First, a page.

As students flock back to college campuses in Nevada and around the nation, it’s worth pondering: Are institutions of higher learning charged with coddling these young adults so they won’t ever be offended or upset? Or are these schools still places where students can be challenged and exposed to a variety of concepts and ideas to better prepare them for the rigors of the real world?
The University of Chicago is one of the few institutions in this country that firmly believes it’s the latter. And the school is not afraid to say so. John (Jay) Ellison, dean of students for the College at the University of Chicago, made that abundantly clear in a letter sent to incoming students of the class of 2020.
Wrote Mr. Ellison: “Once here you will discover that one of the University of Chicago’s defining characteristics is our commitment to freedom of inquiry and expression. … Members of our community are encouraged to speak, write, listen, challenge, and learn, without fear of censorship. Civility and mutual respect are vital to all of us, and freedom of expression does not mean the freedom to harass or threaten others. You will find that we expect members of our community to be engaged in rigorous debate, discussion, and even disagreement. At times this may challenge you and even cause discomfort.”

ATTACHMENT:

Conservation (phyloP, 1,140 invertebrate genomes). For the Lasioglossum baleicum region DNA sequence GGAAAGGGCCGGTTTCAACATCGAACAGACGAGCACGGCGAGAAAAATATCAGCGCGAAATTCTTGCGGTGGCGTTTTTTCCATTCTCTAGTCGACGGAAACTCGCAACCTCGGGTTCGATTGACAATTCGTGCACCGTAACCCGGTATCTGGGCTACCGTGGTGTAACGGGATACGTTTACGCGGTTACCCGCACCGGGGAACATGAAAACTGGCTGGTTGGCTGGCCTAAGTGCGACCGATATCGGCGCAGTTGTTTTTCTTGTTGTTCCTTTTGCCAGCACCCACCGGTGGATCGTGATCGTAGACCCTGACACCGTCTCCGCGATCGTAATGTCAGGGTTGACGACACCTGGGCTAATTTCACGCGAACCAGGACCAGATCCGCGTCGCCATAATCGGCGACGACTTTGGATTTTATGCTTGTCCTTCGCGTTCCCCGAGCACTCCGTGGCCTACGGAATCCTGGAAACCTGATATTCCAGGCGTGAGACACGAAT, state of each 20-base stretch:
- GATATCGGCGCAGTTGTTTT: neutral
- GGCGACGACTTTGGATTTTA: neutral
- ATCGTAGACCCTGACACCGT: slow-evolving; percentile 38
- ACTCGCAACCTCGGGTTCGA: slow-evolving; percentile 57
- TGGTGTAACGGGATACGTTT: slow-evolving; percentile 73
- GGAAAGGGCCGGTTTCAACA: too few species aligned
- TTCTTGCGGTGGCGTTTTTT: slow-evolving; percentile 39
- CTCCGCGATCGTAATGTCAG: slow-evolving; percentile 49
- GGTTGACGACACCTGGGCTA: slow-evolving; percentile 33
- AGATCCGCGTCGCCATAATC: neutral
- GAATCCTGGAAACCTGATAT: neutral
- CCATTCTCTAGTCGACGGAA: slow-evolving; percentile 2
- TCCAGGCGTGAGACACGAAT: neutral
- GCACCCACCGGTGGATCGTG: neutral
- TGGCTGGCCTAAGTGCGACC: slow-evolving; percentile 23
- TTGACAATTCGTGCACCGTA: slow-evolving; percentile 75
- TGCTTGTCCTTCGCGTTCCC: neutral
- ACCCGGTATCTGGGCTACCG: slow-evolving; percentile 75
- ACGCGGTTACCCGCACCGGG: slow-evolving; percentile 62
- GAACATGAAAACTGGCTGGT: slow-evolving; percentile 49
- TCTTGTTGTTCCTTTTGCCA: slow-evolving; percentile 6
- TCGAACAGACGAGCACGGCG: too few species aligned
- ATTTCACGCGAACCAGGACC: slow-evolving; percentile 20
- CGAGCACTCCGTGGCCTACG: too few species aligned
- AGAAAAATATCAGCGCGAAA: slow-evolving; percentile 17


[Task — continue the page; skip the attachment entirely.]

Perish the thought, right?
That such a letter even needs to be written is a sad commentary on our times. But unfortunately, many institutions have abandoned the notion that university students must be free to explore ideas and opinions, to debate and disagree — even if that disagreement is often uncomfortable.
Mr. Ellison continues: “Our commitment to academic freedom means that we do not support so-called ‘trigger warnings,’ we do not cancel invited speakers because their topics might prove controversial, and we do not condone the creation of intellectual ‘safe spaces’ where individuals can retreat from ideas and perspectives at odds with their own. … Diversity of opinion and background is a fundamental strength of our community. The members of our community must have the freedom to espouse and explore a wide range of ideas.”
Amen. This is why the University of Chicago is one of just 28 schools — among nearly 450 campuses rated nationwide — that has earned a green-light rating for free speech from the Foundation for Individual Rights in Education.
Not surprisingly, neither UNLV nor UNR is on the green-light list. For years, both received the foundation’s red-light rating before making modest improvements recently to reach a “yellow” designation. But that’s not good enough.
Both schools should harbor an even higher aspiration to ensure their campuses are bastions of free speech and robust debate. The Board of Regents, university administrators and the citizens of Nevada should demand nothing less. The Chicago way is the way to go.